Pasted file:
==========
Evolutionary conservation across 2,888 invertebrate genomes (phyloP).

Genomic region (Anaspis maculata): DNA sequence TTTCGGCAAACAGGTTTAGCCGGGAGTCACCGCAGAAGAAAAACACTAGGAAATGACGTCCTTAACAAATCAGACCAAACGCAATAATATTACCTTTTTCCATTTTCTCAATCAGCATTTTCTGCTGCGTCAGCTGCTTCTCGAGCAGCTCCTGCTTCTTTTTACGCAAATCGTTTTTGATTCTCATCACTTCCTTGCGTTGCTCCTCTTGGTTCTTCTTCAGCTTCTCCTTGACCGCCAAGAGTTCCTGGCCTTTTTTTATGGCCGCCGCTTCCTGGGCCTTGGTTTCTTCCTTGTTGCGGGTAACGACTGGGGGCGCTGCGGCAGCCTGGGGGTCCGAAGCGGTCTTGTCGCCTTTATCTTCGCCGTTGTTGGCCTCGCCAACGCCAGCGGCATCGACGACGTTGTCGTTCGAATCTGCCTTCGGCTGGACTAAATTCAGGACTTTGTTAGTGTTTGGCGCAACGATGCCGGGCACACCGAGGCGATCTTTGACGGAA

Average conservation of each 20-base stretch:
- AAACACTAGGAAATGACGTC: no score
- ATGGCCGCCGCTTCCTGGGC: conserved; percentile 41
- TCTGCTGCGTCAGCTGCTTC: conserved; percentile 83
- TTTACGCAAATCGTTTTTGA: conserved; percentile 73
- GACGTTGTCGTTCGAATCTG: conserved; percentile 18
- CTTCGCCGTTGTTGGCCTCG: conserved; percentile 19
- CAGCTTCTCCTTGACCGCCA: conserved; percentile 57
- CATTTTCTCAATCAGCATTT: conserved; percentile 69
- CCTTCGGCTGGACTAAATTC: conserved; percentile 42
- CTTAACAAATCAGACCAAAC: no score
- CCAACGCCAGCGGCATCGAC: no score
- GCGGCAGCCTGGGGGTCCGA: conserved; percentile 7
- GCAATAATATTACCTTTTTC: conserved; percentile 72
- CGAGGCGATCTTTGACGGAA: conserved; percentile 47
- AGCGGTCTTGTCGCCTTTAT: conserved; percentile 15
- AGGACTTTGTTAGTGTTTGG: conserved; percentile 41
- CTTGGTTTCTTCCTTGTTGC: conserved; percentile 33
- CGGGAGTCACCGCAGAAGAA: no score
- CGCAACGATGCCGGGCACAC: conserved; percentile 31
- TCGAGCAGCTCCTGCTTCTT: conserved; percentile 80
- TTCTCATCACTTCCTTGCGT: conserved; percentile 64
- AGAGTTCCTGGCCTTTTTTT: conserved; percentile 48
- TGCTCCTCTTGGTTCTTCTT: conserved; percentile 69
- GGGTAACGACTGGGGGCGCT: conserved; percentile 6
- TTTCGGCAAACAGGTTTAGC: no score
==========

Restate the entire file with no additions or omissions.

Evolutionary conservation across 2,888 invertebrate genomes (phyloP).

Genomic region (Anaspis maculata): DNA sequence TTTCGGCAAACAGGTTTAGCCGGGAGTCACCGCAGAAGAAAAACACTAGGAAATGACGTCCTTAACAAATCAGACCAAACGCAATAATATTACCTTTTTCCATTTTCTCAATCAGCATTTTCTGCTGCGTCAGCTGCTTCTCGAGCAGCTCCTGCTTCTTTTTACGCAAATCGTTTTTGATTCTCATCACTTCCTTGCGTTGCTCCTCTTGGTTCTTCTTCAGCTTCTCCTTGACCGCCAAGAGTTCCTGGCCTTTTTTTATGGCCGCCGCTTCCTGGGCCTTGGTTTCTTCCTTGTTGCGGGTAACGACTGGGGGCGCTGCGGCAGCCTGGGGGTCCGAAGCGGTCTTGTCGCCTTTATCTTCGCCGTTGTTGGCCTCGCCAACGCCAGCGGCATCGACGACGTTGTCGTTCGAATCTGCCTTCGGCTGGACTAAATTCAGGACTTTGTTAGTGTTTGGCGCAACGATGCCGGGCACACCGAGGCGATCTTTGACGGAA

Average conservation of each 20-base stretch:
- AAACACTAGGAAATGACGTC: no score
- ATGGCCGCCGCTTCCTGGGC: conserved; percentile 41
- TCTGCTGCGTCAGCTGCTTC: conserved; percentile 83
- TTTACGCAAATCGTTTTTGA: conserved; percentile 73
- GACGTTGTCGTTCGAATCTG: conserved; percentile 18
- CTTCGCCGTTGTTGGCCTCG: conserved; percentile 19
- CAGCTTCTCCTTGACCGCCA: conserved; percentile 57
- CATTTTCTCAATCAGCATTT: conserved; percentile 69
- CCTTCGGCTGGACTAAATTC: conserved; percentile 42
- CTTAACAAATCAGACCAAAC: no score
- CCAACGCCAGCGGCATCGAC: no score
- GCGGCAGCCTGGGGGTCCGA: conserved; percentile 7
- GCAATAATATTACCTTTTTC: conserved; percentile 72
- CGAGGCGATCTTTGACGGAA: conserved; percentile 47
- AGCGGTCTTGTCGCCTTTAT: conserved; percentile 15
- AGGACTTTGTTAGTGTTTGG: conserved; percentile 41
- CTTGGTTTCTTCCTTGTTGC: conserved; percentile 33
- CGGGAGTCACCGCAGAAGAA: no score
- CGCAACGATGCCGGGCACAC: conserved; percentile 31
- TCGAGCAGCTCCTGCTTCTT: conserved; percentile 80
- TTCTCATCACTTCCTTGCGT: conserved; percentile 64
- AGAGTTCCTGGCCTTTTTTT: conserved; percentile 48
- TGCTCCTCTTGGTTCTTCTT: conserved; percentile 69
- GGGTAACGACTGGGGGCGCT: conserved; percentile 6
- TTTCGGCAAACAGGTTTAGC: no score